I make no apologies for my brief, critical rejoinder to current orthodox views on culture, since each is ontologically depthless vis-a-vis culture, structure and agency. Conflationary theorizing is a methodological, for analytical dualism is possible only on the basis of real objects of study. If ideologies and structures are efficacious then they are real and thus ontologically distinguishable from their progenitors. The ghost of empiricism still haunts many of the texts on 'organizational culture'. Contrary to Pheysey (1993), social structure may not be visible, but its effects are. One can employ the causal criterion to establish its reality.
This is equally applicable to culture. Culture is quintessentially not something an organization is. Contra Anthony, ideologies are not immune from counter-criticism, though their implications may not be realized for structural reasons. 'Impenetrability' is a myth: 'corporate culture is not bereft of logical protection' (Anthony 2004:36). It can only be 'protected' via S-C containment strategies. And when these fail, structural power is employed often with impunity.
The practical implications of analytical dualism
My reason for reconceptualising structure is not simply to elucidate how conflationary theorizing effectively is transported to the cultural scene in the literature, but to insist that the two cannot be analyzed in isolation. Focusing on culture alone is to vitiate the enterprise of theorizing change vs. stability in organizations. Any approach which accentuates one or the other will prove to be inadequate in the long run. The practical theorist's task is to examine the relative interplay of culture, structure and agency: each interpenetrates the other, but each is nonetheless ontologically (and thus methodologically) distinguishable from the other.
The purpose of this paper has been threefold: (i) to reconceptualise structure and culture as emergent strata; (ii) to maintain their equal necessity for adequate theorizing; and (iii) to argue for the necessity of viewing any organization from both a social- and a system-integration perspective, i.e. As a set of interacting actors and as a configuration of parts or complexes that both differentially enable and constrain actors. Analytical dualism disengages the emergent powers of people from those of the parts of society (structural and cultural), for the emergent properties and powers of the parts and the people are sui generis. S-C dynamics are interrelated in determinate ways, but without one determining the other. Obviously analysis of the S-C level will involve reference to material interests, to power, alliances, and so on, but this merely means that the practical theorist's life is not an easy one!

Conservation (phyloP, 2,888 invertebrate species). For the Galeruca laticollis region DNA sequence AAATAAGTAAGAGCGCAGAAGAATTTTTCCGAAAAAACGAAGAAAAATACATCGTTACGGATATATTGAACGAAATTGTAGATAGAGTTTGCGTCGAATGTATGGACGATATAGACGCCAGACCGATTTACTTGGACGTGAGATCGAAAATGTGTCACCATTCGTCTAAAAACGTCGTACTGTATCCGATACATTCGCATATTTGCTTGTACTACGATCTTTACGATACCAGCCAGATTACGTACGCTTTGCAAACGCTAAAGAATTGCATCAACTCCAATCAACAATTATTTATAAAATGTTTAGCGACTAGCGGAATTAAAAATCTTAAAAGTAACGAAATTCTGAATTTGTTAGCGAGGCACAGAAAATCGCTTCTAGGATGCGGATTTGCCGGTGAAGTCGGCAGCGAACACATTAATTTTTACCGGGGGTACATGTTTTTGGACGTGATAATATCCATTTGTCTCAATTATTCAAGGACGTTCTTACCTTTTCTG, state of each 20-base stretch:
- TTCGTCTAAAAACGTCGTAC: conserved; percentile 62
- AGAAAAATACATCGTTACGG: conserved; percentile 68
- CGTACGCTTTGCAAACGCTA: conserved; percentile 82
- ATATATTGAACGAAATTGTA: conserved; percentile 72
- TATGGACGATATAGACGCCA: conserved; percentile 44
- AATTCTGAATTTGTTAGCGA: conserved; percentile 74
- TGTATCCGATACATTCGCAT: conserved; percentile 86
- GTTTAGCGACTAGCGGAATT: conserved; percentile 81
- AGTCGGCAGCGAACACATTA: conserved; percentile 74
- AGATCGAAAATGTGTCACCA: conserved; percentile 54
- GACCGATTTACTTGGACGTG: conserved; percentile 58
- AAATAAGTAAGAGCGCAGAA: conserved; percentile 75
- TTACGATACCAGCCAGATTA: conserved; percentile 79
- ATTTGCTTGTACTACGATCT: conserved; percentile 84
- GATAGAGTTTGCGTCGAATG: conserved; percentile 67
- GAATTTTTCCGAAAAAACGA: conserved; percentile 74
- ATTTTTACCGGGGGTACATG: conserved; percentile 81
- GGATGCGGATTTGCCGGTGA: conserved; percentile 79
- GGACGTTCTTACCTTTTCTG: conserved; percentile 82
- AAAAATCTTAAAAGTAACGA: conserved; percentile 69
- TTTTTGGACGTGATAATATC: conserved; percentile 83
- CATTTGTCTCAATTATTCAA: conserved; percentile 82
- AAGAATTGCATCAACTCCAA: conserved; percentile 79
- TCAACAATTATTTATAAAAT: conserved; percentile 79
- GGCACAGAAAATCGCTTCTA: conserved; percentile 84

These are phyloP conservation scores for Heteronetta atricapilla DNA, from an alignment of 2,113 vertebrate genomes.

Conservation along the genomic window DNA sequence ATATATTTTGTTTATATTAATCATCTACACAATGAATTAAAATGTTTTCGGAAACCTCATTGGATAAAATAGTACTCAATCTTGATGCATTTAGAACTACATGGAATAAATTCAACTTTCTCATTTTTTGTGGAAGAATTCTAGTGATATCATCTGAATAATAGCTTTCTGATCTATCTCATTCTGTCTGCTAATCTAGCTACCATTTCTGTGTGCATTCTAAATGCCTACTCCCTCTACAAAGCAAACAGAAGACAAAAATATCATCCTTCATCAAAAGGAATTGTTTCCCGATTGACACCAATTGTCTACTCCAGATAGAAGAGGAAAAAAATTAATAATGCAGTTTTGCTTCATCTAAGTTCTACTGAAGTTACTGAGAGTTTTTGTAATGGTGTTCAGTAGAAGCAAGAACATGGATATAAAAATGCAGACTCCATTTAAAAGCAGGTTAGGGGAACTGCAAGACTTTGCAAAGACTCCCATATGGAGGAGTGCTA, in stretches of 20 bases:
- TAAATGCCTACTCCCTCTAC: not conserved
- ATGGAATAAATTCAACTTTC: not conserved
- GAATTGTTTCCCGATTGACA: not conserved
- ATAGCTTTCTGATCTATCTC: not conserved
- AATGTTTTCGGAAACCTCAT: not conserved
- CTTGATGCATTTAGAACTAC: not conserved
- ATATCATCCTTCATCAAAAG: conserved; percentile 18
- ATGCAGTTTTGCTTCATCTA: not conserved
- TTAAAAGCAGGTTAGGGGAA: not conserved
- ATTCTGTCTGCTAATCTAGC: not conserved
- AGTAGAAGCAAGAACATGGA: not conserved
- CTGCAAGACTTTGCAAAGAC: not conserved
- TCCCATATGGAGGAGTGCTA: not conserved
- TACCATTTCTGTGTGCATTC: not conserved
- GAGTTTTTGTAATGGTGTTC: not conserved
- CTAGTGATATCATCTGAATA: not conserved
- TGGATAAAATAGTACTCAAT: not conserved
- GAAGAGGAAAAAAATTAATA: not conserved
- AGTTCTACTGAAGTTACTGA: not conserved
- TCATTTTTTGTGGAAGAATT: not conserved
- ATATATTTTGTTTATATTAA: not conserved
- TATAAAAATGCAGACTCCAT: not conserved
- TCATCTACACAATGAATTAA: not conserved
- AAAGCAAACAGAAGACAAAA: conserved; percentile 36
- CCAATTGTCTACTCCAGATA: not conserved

Agents resist -- some more than others -- and the overriding question for the practical analyst is how this results in a lack of change. For example, the issue of equal opportunities for women in organizations remains firmly on the agenda. Women still lag behind their male counterparts in terms of pay and promotion. Sexism (the CS level) is often employed to justify exclusionary practices (the S-C level). How do culture and structure interpenetrate here? In large part, the key to explication lies in disengaging the emergent powers of people from those of the parts. The job of the practical analyst is to find out whether the emergent structural powers remain unexercised, or exercised but unperceived.